I am a New Testament Th.D. Candidate at Emmanuel College in the University of Toronto. My dissertation describes and theorizes soldier-civilian interactions in first-century Palestine, focusing especially on the ambiguity of resistance and collusion in daily life. Despite scholars’ increased interest in the imperial context from which Christianity emerged, the military of 1st century Palestine remains almost entirely neglected. This dissertation aspires to accomplish three things. 1) It aims to offer a thorough description of soldier-civilian interactions in early Roman Palestine, informed by recent social theories (e.g., Bourdieu). 2) It aims to situate the Gospel of Mark’s politics within such a framework. 3) It aims to bring complicity and ambivalence into greater discussion in an attempt to undermine often-Romanticized understandings of early Christian and Jewish positionings towards Rome.
Though different from the realm of my doctorate, I am also interested in the political stakes of contemporary racial discourse (i.e., the “work” we make the notion of race and related concepts do in social life under neoliberalism). This occasionally overlaps with NT studies, particularly when it comes to the politics of biblical interpretation.
Samples of my published work on Early Christianity or Antiquity in General:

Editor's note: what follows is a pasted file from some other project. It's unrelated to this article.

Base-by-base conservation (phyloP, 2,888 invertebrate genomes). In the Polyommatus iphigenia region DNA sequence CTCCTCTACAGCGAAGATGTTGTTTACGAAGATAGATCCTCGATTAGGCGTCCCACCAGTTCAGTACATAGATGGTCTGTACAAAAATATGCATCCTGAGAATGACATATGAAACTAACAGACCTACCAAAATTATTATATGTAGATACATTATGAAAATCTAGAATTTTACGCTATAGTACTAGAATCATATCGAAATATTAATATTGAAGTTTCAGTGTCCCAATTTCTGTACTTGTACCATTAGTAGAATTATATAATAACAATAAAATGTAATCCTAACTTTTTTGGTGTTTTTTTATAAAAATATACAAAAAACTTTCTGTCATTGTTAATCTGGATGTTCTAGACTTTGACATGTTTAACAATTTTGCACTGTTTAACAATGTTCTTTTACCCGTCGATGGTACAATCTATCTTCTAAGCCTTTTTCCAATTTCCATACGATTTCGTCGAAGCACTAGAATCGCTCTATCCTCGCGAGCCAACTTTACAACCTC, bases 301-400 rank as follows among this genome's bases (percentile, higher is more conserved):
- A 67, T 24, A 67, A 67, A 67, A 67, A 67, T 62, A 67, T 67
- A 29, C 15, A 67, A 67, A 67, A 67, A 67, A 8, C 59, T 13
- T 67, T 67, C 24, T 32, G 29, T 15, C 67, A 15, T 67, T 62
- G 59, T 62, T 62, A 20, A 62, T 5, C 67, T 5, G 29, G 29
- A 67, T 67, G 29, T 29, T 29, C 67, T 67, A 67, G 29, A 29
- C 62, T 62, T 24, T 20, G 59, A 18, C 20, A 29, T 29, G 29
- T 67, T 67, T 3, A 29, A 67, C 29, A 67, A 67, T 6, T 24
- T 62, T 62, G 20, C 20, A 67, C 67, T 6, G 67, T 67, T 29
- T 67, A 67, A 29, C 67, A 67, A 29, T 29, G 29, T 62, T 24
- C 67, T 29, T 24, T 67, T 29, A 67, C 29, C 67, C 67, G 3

- Christopher B. Zeichmann, “Rethinking the Gay Centurion: Sexual Exceptionalism, National Exceptionalism in Readings of Matt. 8:5-13//Luke 7:1-10.” The Bible and Critical Theory 11 (2015): 35–54.
- Christopher B. Zeichmann, “Martial and the fiscus Iudaicus Once More.” Journal for the Study of the Pseudepigrapha 25 (2015) 111-117.
- Christopher B. Zeichmann, “οἱ στρατηγοὶ τοῦ ἱεροῦ and the location of Luke-Acts’ composition.” Early Christianity 3 (2012) 172–187.
- Christopher B. Zeichmann, “Papias as Rhetorician: Ekphrasis in the Bishop’s Account of Judas’ Death.” New Testament Studies 56 (2010) 427-429.
Samples of my published work on racial discourse in America:
- Christopher B. Zeichmann and Nathanael P. Romero. “Redescribing the Redskin Controversy: Cultural Sensitivity, Working-Class Habitus, and the Mascot’s Enduring Popularity.” Pages 269–282 in American Multicultural Studies: Diversity of Race, Ethnicity, Gender and Sexuality. (ed. Sherrow O. Pinder; Thousand Oaks: Sage, 2013).
- Nathanael P. Romero and Christopher B. Zeichmann. “’The Tea Party Doesn’t See Color’: Locating the Individualist Basis of the Tea Party’s Racial Ideology.” Pages 163-184 in Social Scientists Explain the Tea Party Movement: With a Selection of Primary Documents. (ed. Roger Chapman; Lewiston: Mellen, 2013).
A CV and more publications can be found at my academia.edu profile.